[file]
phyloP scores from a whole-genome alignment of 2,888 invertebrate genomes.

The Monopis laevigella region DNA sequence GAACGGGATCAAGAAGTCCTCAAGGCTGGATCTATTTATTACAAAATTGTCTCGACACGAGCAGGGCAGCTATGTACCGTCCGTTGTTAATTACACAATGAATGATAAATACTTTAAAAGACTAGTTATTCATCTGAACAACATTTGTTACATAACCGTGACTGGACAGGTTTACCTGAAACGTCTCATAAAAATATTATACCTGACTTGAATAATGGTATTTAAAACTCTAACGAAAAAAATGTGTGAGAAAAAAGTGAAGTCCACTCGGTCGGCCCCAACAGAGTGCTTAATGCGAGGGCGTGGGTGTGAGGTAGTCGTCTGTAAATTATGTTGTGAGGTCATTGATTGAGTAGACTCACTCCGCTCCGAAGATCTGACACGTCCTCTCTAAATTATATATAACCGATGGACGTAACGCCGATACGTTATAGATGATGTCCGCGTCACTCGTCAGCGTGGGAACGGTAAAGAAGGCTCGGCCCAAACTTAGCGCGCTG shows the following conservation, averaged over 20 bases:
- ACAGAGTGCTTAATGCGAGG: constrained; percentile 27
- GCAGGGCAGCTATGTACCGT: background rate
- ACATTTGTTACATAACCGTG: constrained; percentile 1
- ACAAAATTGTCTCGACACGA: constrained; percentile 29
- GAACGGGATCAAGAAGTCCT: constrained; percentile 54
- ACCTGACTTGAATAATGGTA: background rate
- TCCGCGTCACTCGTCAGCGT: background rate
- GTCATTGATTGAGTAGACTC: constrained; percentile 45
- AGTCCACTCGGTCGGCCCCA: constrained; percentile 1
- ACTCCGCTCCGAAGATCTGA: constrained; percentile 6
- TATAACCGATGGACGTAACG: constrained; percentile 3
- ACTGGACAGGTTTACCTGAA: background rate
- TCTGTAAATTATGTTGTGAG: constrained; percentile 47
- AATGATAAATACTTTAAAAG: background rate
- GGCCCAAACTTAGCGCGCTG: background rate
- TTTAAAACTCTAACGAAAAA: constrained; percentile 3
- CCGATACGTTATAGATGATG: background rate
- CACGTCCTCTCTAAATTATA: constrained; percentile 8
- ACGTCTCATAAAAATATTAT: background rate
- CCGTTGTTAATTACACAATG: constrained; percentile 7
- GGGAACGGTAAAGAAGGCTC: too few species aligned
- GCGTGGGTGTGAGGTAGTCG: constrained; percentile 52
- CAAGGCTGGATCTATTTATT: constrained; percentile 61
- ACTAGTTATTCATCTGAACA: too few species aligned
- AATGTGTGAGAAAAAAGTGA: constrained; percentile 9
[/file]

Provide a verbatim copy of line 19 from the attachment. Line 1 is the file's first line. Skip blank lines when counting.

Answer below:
- CCGATACGTTATAGATGATG: background rate